Navigating Gender Dynamics In All Your Relationships
By: Jennifer Weitsen
We are in a period of social transition. Today, more women are graduating from college and from graduate school than men. There is a whole new generation of ambitious, strong women — who are competent, assertive and natural born leaders.
Strong women are challenging stereotypes in both their work and personal relationships. In the past, being decisive, dominant, bold and a risk taker has been seen as contrary to female behavior. However, given the advancements in career options for women, these traits are slowly becoming more gender neutral.
As an author and a psychotherapist in New York City for 30 years, Dr. Sonya Rhodes has worked with increasing numbers of strong, accomplished women. In this Ellevate Network Jam Session, Dr. Rhodes discusses how to navigate through complex gender dynamics both professionally and in your personal relationships.
Find a partner that supports your goals
Drawing from research and clinical observations, Dr. Rhodes said that we have a new relationship model because of the advances women have made. “72% of men and women in their 20s say they want to share work and responsibility,” Dr. Rhodes said.
“The new model of a relationship is the egalitarian marriage — where there is equality and parity in the relationship. The ideal qualities in a marriage are companionship, friendship and sharing work and family responsibilities.”
Dr. Rhodes said it’s important to find a partner to support your goals and who is not threatened by your strengths. “A warmer, more supportive partner, who will respect and admire your accomplishments,” she said. “He values partnership, parenting and pulling his own weight. He will be strong himself, but doesn’t define himself in terms of power and dominance.”
Today, marriage comes with higher expectations of fairness, fidelity, partnership and companionship. Dr. Rhodes said this helps with women taking on more family and childcare responsibilities while having a career.
Navigating through changing relationship dynamics
Since statistics show that more women are graduating from college than men, there are more relationships where women are becoming the main breadwinners. Dr. Rhodes said that within this new relationship dynamic it is crucial to:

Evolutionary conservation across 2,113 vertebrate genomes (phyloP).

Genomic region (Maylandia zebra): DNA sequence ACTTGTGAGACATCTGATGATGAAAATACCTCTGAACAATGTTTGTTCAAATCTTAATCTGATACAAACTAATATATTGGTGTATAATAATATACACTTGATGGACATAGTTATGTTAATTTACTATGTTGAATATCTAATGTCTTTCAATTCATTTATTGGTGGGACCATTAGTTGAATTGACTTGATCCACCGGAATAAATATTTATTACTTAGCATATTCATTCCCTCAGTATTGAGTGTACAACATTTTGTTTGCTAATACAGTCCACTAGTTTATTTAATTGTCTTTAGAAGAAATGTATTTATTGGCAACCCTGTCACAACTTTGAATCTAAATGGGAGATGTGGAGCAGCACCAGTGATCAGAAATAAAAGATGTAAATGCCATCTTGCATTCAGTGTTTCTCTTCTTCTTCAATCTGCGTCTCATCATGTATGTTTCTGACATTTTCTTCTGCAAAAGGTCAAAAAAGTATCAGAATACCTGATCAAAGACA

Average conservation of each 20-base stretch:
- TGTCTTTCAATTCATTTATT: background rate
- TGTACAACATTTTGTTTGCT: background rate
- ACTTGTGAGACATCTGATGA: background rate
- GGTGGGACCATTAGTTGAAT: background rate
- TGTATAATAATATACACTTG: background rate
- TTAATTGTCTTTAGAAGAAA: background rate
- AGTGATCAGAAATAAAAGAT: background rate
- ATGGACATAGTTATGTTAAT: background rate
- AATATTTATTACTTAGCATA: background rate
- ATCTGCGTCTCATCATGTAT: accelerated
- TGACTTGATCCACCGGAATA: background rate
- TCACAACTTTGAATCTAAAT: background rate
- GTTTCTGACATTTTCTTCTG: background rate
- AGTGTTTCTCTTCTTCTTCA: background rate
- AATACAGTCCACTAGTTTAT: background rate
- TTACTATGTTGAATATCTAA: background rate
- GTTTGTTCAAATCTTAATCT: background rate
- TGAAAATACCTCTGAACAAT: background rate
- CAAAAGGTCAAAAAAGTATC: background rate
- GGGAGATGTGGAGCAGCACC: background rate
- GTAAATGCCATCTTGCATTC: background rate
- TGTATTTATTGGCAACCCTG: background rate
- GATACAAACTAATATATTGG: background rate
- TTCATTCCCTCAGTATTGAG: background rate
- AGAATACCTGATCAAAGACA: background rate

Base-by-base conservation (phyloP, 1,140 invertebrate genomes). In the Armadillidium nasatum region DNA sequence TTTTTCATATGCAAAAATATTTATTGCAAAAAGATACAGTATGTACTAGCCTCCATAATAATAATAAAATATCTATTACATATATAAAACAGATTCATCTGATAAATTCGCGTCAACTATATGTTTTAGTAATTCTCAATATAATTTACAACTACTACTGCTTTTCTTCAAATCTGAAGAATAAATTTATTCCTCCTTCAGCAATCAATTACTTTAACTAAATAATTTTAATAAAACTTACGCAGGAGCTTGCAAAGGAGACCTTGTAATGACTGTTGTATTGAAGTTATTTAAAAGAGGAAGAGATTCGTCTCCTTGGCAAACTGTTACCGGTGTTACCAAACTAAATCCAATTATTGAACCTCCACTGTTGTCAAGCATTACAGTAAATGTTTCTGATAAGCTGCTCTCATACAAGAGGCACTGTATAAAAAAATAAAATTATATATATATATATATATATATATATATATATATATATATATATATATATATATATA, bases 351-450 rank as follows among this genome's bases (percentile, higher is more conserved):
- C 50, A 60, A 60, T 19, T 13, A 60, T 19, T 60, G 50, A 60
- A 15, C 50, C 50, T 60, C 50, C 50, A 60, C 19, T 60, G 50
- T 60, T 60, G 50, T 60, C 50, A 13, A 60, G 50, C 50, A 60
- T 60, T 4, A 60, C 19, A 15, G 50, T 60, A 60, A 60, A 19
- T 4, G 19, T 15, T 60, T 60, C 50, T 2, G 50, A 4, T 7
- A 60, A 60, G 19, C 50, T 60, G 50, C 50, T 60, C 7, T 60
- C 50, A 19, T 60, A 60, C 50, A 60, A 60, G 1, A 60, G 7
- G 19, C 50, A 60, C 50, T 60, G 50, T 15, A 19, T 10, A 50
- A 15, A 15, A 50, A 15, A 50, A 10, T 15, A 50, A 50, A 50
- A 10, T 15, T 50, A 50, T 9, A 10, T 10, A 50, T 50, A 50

- Be sensitive to ego issues
- Share power as opposed to dominate
- Negotiate with your partner and make financial decisions together
- Share household, family and childcare responsibilities
- Avoid burnout and don’t overcompensate for the fact that you are making more money by doing even more housework
Navigating gender dynamics in the workplace
Dr. Rhodes discussed how to cope with subtle forms of sexism in the workplace:
Keep your boundaries clear. If general sexual comments are made, ignore them or if they are specific to you, say something like, “What do you mean by that?” or “I think that is insulting.”
When you are negotiating, set your goals realistically: When there is salary disparity at the entry level, women are tentative to negotiate, whereas men do negotiate and have higher salaries as a result. Determine what is realistic to ask for, do some research, find out the range of salaries in your field and gear your salary negotiation to the right level.
Sit or stand at the front of the room when in meetings: Make constant eye contact with leaders, presenters and audience members.
Have a sense of humor
Over-prepare for meetings or presentations: Practice, practice, practice.
Volunteer to head a committee or be a lead team member
For more information on Navigating Gender Dynamics, watch our Ellevate Network Jam Session. You can also check out the book Dr. Rhodes co-authored with Susan Schneider, The Alpha Woman Meets Her Match: How Strong Women Can Find Love, Success and Happiness Without Settling
About Dr. Sonya Rhodes:
Dr. Sonya Rhodes is a psychotherapist and expert on marital and family relationship with a private specializing in couples therapy. Dr. Rhodes has been the marriage columnist for McCall’s magazine for several years and also a guest on programs including Oprah, Good Morning America, and the Today Show. She is a contributor on Huffington Post. Dr. Rhodes has held part-time faculty positions at Columbia University, Hunter College, and New York Medical College. Find Dr. Rhodes on Twitter @drsonyarhodes and @alpha_women.
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